Trace gases such as carbon dioxide have increased by about percent since Geologists are excited by the thrill of discovering something previously unknown about how the world works. In complex geologic problems. Given that we know little about internal and external processes that form and maintain our world. If we have prepared our mind to do science by studying mathematics. If her hypothesis had proved to be wrong.

She then compares their mineral content. On the basis of his or her observations. This is the method of multiple working hypotheses. If little is known about the topic or process being studied. What Is Science? The map can be completed in the laboratory. Concept Five: The best hypotheses can be tested by designing an experiment that involves data collection. To test this hypothesis. Beach sand originates in the mountains. Most scientists are motivated by a basic curiosity about how things work.

She draws a conclusion that the beach sand does come from the mountains. These discoveries drive them to continue their work. An important aspect of science not often discussed in detail is concerned with the roles of knowledge. After collection and analysis of the data. If all hypotheses suggested to answer a particular question are rejected. The possible answer is a hypothesis to be tested.

The conclusion is then compared with the hypothesis. It is helpful to be able to imagine the processes occurring that play a role in a.

Examine mineral content of sand from the streams and beach and rocks from the mountains. The important variable that distinguishes geology from most of the other sciences is the consideration of time see the geologic time scale in Table 1. Hypothesis eded New hypothesis ne Pose answer The sand comes from the mountains. Albert Einstein once stated that the most important aspect of science is imagination.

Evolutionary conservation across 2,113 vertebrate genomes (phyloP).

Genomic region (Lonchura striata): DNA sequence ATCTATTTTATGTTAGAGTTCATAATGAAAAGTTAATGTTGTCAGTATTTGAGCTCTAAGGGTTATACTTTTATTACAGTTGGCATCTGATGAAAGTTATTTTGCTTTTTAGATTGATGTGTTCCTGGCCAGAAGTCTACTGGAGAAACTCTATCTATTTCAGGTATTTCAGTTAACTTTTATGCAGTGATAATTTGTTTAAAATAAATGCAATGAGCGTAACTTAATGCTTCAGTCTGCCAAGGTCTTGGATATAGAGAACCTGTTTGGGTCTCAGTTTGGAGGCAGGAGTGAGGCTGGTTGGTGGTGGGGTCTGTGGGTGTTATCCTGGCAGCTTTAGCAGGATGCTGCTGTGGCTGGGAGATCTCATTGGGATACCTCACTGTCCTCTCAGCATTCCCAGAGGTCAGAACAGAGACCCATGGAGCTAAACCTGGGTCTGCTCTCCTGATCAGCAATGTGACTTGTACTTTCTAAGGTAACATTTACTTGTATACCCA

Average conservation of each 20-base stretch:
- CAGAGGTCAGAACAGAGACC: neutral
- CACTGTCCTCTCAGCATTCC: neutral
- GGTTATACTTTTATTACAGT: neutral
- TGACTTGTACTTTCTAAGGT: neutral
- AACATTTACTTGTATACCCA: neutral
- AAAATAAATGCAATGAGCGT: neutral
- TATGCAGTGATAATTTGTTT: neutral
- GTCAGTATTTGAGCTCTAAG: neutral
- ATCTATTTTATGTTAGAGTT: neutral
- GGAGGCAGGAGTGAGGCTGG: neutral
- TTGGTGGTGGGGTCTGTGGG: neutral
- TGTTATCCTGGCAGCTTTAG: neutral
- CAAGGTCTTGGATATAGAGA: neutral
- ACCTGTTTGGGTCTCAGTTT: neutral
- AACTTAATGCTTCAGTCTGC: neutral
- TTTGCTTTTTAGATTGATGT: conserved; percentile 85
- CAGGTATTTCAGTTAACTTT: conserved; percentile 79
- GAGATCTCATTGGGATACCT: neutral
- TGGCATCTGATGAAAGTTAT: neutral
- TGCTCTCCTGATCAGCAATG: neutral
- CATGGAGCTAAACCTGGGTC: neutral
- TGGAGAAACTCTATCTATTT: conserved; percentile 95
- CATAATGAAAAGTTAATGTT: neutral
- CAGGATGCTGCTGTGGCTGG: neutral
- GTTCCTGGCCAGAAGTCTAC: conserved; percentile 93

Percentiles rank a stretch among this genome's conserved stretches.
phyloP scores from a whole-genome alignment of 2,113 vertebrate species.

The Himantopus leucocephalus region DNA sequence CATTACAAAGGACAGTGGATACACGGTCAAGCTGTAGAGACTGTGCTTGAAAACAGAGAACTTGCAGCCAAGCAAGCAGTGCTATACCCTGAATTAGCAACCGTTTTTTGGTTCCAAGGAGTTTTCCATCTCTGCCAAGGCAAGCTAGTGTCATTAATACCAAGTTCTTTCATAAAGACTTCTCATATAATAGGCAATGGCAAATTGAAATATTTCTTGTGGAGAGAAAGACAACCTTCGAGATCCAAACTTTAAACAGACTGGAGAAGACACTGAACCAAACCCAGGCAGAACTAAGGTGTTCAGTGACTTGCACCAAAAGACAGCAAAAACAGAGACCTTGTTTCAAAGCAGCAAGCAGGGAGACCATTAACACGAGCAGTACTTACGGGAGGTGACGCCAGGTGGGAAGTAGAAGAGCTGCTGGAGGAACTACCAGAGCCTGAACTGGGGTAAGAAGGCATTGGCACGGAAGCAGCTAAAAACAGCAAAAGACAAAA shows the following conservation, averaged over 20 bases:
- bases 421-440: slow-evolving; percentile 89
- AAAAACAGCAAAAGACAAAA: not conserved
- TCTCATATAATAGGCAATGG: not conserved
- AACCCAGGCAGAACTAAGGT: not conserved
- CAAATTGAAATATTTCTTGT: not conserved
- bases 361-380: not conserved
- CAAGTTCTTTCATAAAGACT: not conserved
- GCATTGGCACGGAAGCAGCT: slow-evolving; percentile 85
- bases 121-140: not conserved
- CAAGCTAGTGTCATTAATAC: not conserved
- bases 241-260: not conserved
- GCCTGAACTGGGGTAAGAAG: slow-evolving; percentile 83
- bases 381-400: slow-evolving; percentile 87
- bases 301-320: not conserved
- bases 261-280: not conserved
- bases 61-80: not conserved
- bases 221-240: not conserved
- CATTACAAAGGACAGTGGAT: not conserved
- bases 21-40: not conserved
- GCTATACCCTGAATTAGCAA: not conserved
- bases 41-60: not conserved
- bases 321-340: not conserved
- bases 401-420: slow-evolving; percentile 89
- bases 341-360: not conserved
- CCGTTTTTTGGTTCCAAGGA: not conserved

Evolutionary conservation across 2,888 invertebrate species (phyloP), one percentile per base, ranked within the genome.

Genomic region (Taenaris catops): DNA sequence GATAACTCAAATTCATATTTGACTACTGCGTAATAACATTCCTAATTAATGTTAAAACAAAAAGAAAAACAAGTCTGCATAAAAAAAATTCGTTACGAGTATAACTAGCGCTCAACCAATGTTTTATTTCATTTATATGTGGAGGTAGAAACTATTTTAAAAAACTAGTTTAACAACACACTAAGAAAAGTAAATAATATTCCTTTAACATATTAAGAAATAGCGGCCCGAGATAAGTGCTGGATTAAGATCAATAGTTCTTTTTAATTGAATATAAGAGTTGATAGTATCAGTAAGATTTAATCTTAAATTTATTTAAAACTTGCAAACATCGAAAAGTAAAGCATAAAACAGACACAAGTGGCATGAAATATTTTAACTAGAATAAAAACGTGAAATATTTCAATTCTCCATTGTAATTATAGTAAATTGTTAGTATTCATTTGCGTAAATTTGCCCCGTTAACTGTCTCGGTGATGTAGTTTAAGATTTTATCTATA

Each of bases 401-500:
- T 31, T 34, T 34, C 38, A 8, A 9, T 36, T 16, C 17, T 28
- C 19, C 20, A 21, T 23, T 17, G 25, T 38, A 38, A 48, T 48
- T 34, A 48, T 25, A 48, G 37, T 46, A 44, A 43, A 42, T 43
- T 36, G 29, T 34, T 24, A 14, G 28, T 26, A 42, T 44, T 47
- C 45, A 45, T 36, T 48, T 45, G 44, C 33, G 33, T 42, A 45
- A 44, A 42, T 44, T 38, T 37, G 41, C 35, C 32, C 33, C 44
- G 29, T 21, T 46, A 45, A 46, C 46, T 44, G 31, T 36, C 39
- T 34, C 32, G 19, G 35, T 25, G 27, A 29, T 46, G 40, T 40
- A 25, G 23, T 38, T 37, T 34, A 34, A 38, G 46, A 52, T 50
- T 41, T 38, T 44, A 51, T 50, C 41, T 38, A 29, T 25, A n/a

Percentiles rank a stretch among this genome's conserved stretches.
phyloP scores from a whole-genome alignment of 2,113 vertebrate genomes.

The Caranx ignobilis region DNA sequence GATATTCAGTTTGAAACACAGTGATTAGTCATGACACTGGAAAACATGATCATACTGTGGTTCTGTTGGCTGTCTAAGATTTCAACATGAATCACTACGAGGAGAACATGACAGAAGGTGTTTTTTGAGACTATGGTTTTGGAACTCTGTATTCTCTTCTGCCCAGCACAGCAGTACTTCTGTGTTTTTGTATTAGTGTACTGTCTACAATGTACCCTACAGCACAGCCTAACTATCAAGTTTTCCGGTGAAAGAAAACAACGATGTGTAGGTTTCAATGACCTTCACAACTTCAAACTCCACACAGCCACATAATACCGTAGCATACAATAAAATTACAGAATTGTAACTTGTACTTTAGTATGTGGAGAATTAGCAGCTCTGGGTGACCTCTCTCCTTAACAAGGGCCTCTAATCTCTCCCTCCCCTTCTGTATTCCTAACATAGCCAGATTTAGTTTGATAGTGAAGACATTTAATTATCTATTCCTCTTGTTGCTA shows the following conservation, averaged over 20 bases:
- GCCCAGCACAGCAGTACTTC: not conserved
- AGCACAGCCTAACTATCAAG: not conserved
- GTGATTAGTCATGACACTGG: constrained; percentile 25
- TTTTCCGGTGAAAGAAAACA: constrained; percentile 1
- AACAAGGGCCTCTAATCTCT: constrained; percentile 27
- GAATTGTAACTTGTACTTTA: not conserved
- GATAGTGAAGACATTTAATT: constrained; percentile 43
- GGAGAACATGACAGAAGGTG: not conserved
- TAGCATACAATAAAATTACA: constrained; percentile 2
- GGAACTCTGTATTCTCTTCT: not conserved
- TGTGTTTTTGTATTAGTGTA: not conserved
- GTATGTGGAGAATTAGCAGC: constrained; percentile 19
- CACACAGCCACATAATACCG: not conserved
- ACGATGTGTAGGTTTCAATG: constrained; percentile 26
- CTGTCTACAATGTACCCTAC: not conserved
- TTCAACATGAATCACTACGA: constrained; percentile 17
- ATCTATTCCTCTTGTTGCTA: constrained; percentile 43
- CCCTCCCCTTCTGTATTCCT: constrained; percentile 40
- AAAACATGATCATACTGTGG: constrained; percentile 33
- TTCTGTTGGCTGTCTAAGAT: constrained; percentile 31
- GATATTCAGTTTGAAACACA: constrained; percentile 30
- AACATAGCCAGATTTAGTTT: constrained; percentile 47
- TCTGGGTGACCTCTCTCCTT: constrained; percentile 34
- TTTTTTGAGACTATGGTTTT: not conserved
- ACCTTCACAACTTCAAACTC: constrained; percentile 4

The process might lead to performing a thought experiment that can be expressed in mathematics i. Observation and calculation would be a step or level of investigation in the research to understand how the deep pool is formed and maintained. There is a series of levels from qualitative and descriptive to quantitative analysis.

This process is linked to creativity. In science.. One of the ways of approaching this problem is to imagine that you are a particle. We believe they result from scour i. You might expect the large particles would end up in the 10 m-deep pool..

Knowledge is what is known. At one particular pool that was about 10 m deep. One of the interesting areas of research in rivers is to better understand how bedrock controls the morphology of river channels and how rivers incise channels into bedrock.

Levels of Investigation. I recently made a research trip to Oregon to study a coastal river that has been heavily affected by timber harvesting. If this happened.

The pool has been nearly gravel free and in the same location for many years. Knowledge is taught in schools from the very beginning through the entire education process and is critical as basic input to feed our imagination.